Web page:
Portrait/Head shot Retouching Tutorial:
By Alex Baker
Most portraits need some amount of retouching in Photoshop to help them look their best, and to an extent, many clients expect it. The most important thing to remember when retouching is to do everything on a separate layer so that you can easily go back to an earlier stage in the process, delete a layer or reduce the opacity of a layer if things have gone a little too far. My final PSD files have more layers than an onion! A really great retouch in my opinion doesn’t look as though it’s been retouched at all – the skin should retain all of it’s texture and not look plastic or soft, and (especially important with a portrait or headshot) the subject should still look like themselves (albeit after a really great night’s sleep!). I especially find working on skin to be quite rewarding (maybe I don’t get out enough…) and below you will find my methods for retouching. As anyone familiar with Photoshop will know, there are many different ways to achieve similar results, this is merely my preferred method. As you will see I almost never use frequency separation unless I absolutely have to so this will not be covered in this tutorial (there are many great ones online for this). I always keep the brushes at 100% opacity and just adjust the flow.
1. Find out the intended use/final output of the image:
This is super important because although all use the same basic methods it will determine how much retouching you need to do. Portraits generally can be divided into groups depending on how much retouching they need:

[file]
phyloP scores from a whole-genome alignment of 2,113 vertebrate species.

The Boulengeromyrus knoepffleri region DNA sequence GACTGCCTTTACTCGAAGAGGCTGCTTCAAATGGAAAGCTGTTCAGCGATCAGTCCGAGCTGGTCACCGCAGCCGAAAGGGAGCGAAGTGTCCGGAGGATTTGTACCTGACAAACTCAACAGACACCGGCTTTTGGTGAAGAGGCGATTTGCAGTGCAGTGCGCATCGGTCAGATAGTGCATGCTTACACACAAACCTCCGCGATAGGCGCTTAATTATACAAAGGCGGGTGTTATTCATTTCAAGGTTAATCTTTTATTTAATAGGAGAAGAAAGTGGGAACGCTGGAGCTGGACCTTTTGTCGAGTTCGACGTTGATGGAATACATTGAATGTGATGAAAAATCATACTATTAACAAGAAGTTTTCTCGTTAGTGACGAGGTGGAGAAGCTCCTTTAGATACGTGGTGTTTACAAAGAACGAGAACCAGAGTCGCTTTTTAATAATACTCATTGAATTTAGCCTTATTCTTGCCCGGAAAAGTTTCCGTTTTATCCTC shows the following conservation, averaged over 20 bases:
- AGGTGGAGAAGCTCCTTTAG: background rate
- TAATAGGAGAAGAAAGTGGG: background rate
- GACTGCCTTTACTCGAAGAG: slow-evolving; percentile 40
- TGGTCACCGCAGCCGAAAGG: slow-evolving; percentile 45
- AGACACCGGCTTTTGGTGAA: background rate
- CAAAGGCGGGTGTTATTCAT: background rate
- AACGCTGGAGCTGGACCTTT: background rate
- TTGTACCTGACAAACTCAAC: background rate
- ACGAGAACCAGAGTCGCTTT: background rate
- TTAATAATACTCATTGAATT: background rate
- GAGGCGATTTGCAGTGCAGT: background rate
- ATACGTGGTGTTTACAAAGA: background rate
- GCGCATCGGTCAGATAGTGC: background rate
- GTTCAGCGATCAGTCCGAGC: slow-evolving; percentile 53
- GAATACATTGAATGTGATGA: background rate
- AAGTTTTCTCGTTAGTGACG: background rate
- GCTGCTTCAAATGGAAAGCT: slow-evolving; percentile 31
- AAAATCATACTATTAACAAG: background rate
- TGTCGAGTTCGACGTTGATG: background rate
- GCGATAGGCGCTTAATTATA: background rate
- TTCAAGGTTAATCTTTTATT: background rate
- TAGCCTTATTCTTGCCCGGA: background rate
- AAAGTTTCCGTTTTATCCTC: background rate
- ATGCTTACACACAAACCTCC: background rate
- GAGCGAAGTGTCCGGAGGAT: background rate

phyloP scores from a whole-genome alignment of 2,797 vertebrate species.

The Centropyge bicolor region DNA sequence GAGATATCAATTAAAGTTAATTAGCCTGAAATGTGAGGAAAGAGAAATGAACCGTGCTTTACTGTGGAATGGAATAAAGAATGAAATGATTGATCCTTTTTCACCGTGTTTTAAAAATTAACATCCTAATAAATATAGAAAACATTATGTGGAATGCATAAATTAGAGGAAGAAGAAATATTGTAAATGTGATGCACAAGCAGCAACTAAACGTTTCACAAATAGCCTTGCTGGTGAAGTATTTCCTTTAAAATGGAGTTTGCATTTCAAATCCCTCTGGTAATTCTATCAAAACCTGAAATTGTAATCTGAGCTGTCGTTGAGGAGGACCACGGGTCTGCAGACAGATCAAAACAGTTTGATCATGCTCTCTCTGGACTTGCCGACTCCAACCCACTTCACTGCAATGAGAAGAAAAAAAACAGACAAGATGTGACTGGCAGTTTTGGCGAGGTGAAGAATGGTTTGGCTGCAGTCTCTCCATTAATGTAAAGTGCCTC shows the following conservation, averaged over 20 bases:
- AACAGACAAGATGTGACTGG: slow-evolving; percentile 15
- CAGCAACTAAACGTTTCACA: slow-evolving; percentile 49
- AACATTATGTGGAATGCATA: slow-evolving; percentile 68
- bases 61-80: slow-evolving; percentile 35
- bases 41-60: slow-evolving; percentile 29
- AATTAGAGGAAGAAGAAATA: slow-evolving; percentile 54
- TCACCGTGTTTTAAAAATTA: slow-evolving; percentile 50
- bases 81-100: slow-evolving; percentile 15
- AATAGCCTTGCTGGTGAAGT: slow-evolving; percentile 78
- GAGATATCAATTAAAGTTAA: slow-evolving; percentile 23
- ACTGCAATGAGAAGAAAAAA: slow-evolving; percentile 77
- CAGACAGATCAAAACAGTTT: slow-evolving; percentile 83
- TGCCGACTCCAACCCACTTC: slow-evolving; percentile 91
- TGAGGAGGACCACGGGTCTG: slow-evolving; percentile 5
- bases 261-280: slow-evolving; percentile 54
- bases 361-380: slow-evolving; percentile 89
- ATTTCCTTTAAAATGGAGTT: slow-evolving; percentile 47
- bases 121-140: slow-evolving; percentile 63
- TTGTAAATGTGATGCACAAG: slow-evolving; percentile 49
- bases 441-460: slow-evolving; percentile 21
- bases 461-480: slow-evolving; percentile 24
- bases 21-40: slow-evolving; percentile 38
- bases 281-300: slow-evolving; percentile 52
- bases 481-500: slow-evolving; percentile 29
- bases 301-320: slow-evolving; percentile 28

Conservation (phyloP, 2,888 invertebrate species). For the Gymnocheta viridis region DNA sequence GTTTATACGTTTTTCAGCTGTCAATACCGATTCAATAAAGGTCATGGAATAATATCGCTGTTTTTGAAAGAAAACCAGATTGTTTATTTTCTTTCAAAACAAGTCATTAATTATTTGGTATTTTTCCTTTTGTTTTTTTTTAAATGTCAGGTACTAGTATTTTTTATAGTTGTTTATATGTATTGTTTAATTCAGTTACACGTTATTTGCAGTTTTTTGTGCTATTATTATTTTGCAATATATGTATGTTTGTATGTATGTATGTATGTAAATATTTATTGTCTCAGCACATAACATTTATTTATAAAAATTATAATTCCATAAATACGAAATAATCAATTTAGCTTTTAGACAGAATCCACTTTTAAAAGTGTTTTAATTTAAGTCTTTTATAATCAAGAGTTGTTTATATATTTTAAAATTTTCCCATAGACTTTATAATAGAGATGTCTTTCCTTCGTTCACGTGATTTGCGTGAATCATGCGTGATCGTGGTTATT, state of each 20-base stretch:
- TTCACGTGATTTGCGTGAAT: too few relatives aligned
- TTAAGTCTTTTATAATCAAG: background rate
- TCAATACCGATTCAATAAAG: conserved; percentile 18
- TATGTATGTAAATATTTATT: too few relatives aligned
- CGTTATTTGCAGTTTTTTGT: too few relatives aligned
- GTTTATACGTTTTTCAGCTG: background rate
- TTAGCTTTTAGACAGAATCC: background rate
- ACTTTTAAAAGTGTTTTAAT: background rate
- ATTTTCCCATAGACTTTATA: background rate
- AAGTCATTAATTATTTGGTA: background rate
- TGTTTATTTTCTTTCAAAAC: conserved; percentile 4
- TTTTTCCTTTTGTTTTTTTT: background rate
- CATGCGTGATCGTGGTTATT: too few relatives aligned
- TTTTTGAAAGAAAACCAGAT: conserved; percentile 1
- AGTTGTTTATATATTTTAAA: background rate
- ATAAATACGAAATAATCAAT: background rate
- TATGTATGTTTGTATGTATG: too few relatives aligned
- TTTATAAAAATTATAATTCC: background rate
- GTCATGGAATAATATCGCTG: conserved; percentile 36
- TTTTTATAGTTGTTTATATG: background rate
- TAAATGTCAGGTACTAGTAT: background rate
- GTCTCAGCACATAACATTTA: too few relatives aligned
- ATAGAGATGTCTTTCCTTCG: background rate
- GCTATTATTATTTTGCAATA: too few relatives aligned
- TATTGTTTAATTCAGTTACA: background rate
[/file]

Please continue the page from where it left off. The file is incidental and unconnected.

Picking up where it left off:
- Actor head shot – this requires very minimal retouching and it is very important that the final image doesn’t look retouched. Remove a few blemishes (particularly zits but leave anything permanent), lighten shadows with a light dodge and burn (explained later), eye sharpening, remove the odd stray hair if covering the face, colour correction. These images will be used both online and printed to 8×10 generally.
- Business head shot: Like the actor head shot this still needs to look like the person but you can go a little bit further particularly with the skin work (blemishes removed, eye bags reduced, teeth whitened etc). Some real estate agents prefer even more retouching which would be more akin to a glamour retouch. These images are often used online only, particularly for profile pictures on social media so for this reason you don’t need to go into such a huge amount of detail. Artist portraits fall somewhere between this section and the glamour section below and will be online and printed in anything up to billboard size. Obviously a billboard will not be viewed close up so as long as it looks good up to poster size you should be fine.
- Glamour portrait: Same methods apply as the business head shot but the skin work will usually be more extensive, limbs and waist may be slimmed slightly, hair may need enhancing. Skin should look great but still retain texture, under eye bags removed and fine lines and wrinkles softened. Eyes may also be enhanced. These images will often be printed in anything from a 5×7 to wall art size so find out the output size before retouching as a bigger print will need more care. Colour correcting is especially important so make sure your monitor is calibrated to the printer profile.
- Beauty/commercial portrait: These images are retouched extensively and can take hours to achieve the perfect skin and hair looks of beauty product commercials. I will not be covering this in the article but the same basic methods are used for this type of image, just to an extreme level.
My example image is a musician head shot I took recently and so requires around the same amount of retouching as a business head shot. It will be used online and as a thumbnail in concert program notes.
2. Blemish removal: